​​Chalke made six recommendations to prevent another case like Wilson's. He said the provincial government should update the Local Government Act to require municipalities to develop plain-language notices for property owners about tax sales and develop guidelines for local governments to better protect at-risk homeowners.

Schechter and Harding agreed the legislation would benefit from an update — Schechter in terms of the way auction prices are decided, and Harding in terms of options for municipalities who might want to cancel a sale, which is currently difficult to do.

The lawyers agreed cases like Wilson's are "exceptionally rare," but when they happen, the consequences are heart-wrenching.

"When it does go wrong, it can go very wrong," Schechter said.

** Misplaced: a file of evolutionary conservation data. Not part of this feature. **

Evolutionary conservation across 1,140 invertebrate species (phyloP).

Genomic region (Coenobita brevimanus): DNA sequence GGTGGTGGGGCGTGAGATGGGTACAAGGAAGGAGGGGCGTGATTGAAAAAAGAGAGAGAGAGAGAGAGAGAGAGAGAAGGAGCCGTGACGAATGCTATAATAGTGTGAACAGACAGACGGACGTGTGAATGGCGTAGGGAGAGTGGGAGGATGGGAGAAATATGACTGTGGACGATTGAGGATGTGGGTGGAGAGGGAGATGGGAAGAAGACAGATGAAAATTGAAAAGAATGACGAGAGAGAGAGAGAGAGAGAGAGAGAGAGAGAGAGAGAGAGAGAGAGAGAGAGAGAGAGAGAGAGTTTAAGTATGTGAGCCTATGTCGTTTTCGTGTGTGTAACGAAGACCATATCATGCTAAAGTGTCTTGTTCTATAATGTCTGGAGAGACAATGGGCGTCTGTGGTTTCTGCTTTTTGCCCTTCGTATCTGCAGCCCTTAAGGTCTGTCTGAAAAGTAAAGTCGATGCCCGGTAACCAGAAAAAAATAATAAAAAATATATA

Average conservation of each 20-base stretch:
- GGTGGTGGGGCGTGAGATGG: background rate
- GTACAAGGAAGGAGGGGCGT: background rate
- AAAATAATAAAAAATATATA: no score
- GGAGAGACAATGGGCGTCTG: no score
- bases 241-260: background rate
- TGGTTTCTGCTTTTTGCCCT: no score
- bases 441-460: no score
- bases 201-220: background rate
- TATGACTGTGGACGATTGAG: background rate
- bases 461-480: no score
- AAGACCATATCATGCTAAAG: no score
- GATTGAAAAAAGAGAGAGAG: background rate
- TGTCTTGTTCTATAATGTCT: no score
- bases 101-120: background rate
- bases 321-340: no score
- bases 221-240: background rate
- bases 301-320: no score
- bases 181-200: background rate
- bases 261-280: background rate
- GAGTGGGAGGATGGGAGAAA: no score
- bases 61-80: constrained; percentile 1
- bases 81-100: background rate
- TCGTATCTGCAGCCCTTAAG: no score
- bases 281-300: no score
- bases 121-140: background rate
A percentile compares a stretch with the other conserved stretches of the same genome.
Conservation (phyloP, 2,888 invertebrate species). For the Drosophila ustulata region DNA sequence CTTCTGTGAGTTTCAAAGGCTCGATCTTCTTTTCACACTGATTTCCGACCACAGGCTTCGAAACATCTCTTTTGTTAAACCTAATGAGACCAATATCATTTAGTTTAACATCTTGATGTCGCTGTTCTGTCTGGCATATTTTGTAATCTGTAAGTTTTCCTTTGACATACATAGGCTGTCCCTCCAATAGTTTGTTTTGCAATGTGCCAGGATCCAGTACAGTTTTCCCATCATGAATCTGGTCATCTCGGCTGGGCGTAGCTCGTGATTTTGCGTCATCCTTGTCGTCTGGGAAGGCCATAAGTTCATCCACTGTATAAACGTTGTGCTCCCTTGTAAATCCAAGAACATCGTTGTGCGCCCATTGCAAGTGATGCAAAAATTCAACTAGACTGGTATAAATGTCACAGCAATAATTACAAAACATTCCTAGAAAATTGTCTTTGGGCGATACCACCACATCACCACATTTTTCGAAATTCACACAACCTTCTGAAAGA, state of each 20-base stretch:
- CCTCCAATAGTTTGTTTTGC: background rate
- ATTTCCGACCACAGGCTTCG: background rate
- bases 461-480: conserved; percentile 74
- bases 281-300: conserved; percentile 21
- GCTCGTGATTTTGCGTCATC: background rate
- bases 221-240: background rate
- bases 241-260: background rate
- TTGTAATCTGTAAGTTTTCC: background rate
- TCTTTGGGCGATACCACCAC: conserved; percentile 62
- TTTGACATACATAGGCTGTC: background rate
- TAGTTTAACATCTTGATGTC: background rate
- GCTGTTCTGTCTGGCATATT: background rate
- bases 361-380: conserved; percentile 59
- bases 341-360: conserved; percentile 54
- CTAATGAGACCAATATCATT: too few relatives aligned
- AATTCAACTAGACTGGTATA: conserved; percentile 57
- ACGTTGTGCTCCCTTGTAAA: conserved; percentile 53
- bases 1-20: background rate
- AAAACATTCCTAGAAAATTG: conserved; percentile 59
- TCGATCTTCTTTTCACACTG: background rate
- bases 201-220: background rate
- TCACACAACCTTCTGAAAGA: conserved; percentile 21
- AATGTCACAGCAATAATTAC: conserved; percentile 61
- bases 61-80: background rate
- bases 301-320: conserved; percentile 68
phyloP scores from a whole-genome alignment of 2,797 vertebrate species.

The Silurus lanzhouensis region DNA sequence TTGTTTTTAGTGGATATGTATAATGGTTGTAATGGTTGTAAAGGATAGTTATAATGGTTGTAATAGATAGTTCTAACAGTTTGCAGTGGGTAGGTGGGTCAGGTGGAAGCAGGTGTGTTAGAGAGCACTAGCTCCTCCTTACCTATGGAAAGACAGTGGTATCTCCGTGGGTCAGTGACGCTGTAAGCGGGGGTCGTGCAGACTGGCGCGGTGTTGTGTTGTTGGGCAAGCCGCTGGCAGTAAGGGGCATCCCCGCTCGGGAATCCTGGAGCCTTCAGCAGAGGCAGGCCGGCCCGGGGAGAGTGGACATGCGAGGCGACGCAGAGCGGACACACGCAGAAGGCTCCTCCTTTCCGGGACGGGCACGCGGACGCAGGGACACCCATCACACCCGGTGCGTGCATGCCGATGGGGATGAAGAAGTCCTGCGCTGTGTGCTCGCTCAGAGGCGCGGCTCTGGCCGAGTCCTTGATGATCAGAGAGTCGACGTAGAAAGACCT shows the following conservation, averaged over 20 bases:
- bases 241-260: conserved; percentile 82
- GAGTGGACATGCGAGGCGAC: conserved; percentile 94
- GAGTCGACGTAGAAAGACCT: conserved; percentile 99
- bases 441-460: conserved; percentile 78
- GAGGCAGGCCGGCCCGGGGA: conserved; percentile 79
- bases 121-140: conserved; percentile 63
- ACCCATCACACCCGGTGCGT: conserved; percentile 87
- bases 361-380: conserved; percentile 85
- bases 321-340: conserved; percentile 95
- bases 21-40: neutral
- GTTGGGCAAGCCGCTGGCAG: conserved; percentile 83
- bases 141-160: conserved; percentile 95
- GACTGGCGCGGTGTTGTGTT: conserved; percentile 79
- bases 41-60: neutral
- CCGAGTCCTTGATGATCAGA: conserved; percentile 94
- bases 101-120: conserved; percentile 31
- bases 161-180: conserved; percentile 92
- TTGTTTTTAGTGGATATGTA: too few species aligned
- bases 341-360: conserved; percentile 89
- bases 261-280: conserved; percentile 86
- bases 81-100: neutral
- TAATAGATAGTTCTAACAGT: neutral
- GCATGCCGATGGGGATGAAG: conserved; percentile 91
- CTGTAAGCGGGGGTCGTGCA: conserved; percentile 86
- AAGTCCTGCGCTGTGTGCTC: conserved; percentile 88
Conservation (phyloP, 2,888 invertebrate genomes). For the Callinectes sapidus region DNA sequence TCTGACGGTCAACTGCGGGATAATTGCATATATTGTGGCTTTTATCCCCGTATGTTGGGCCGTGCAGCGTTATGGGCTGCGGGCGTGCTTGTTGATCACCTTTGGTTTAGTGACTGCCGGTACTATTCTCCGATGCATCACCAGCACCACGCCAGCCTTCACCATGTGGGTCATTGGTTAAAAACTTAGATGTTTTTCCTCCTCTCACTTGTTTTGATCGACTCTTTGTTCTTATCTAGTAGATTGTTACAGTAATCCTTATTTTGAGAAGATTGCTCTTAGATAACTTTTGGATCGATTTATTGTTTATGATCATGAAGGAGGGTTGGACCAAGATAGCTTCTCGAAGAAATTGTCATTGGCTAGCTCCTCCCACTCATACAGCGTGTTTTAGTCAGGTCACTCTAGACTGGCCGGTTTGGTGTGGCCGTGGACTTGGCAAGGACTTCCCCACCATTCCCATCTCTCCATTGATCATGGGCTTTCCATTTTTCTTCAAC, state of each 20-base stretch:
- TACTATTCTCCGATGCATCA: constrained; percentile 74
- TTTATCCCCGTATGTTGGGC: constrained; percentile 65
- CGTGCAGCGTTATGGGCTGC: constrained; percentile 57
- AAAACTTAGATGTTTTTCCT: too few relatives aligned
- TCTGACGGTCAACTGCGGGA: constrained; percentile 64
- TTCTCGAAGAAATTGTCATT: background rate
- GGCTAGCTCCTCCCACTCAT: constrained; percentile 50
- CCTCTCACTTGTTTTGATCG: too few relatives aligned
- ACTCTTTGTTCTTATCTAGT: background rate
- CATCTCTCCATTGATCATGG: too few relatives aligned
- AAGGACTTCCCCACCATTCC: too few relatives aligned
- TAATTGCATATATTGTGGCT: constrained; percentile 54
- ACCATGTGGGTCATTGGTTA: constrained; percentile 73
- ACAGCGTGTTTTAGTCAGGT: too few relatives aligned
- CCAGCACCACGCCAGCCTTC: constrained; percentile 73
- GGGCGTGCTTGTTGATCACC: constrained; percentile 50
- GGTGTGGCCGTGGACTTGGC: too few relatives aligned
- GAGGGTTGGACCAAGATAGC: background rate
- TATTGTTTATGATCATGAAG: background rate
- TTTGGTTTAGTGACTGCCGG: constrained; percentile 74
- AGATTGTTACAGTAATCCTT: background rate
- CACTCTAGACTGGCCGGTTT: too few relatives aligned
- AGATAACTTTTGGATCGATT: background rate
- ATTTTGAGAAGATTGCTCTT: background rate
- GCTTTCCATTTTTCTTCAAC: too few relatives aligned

Corrections

  • An earlier version of this story misspelled lawyer Rachel Schechter's name.
    Dec 11, 2021 11:54 AM PT

Comments

To encourage thoughtful and respectful conversations, first and last names will appear with each submission to CBC/Radio-Canada's online communities (except in children and youth-oriented communities). Pseudonyms will no longer be permitted.

By submitting a comment, you accept that CBC has the right to reproduce and publish that comment in whole or in part, in any manner CBC chooses. Please note that CBC does not endorse the opinions expressed in comments. Comments on this story are moderated according to our Submission Guidelines. Comments are welcome while open. We reserve the right to close comments at any time.

Become a CBC Member

Join the conversation  Create account

Already have an account?

now